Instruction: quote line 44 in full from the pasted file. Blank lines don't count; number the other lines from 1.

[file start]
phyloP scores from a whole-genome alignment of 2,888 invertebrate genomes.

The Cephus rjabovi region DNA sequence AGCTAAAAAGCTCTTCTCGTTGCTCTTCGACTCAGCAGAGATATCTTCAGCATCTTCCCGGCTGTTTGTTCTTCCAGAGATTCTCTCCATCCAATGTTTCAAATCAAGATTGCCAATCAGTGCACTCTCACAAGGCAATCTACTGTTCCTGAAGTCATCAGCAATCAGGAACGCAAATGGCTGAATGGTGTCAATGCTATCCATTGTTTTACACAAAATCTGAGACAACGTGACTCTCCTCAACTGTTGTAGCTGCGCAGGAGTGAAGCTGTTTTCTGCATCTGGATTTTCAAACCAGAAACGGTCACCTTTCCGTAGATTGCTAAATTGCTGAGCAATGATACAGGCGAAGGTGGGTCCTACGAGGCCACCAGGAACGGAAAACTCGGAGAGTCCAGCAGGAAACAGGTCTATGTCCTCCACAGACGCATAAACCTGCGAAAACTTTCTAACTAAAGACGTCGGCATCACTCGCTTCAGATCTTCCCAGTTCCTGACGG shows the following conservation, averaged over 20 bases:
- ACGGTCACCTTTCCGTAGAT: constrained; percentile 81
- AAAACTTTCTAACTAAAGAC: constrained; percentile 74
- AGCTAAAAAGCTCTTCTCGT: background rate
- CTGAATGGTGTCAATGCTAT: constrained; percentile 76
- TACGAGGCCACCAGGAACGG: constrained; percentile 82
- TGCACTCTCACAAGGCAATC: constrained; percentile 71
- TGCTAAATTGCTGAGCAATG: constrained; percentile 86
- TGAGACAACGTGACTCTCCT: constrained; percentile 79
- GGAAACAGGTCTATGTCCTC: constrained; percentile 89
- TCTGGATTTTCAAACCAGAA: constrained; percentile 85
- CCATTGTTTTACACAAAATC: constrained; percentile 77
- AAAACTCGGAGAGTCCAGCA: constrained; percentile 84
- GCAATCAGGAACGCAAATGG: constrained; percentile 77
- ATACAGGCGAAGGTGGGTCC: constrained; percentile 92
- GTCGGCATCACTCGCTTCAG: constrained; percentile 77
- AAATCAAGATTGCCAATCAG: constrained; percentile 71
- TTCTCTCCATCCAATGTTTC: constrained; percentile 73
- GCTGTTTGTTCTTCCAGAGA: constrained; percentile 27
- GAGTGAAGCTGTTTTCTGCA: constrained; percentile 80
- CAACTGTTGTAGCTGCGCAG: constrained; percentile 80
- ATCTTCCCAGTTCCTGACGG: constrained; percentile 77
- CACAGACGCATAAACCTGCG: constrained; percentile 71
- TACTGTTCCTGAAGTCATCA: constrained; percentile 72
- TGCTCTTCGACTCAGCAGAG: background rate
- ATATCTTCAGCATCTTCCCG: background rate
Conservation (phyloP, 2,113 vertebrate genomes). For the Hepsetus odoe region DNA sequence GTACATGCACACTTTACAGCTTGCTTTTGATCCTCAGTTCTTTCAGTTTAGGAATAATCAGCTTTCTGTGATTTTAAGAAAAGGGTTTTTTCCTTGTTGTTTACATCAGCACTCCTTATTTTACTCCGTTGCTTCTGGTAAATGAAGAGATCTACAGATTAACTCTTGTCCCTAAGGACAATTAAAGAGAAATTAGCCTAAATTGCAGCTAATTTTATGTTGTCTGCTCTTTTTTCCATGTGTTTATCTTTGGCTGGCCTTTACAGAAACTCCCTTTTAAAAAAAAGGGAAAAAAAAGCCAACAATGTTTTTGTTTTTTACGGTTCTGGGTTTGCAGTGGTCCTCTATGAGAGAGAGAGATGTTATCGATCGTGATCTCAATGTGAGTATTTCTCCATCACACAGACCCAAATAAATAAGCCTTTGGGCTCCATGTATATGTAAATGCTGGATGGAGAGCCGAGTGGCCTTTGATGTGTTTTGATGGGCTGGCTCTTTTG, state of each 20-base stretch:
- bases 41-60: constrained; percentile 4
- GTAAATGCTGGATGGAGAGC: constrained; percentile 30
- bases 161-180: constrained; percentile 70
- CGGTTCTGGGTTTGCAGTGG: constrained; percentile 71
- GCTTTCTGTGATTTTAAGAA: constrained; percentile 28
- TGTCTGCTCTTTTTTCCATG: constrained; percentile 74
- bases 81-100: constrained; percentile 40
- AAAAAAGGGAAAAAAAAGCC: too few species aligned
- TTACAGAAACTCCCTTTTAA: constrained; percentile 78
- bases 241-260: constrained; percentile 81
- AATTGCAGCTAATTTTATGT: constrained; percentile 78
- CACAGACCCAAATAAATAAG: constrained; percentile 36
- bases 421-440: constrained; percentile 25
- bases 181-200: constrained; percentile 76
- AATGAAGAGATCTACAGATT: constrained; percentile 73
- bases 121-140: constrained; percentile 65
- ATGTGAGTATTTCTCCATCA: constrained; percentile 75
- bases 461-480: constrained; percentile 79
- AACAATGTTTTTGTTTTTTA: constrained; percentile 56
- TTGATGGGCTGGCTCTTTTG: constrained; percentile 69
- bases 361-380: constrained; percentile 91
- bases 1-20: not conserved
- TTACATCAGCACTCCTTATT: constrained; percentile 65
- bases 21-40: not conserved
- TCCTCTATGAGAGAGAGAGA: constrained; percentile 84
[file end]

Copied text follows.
- bases 121-140: constrained; percentile 65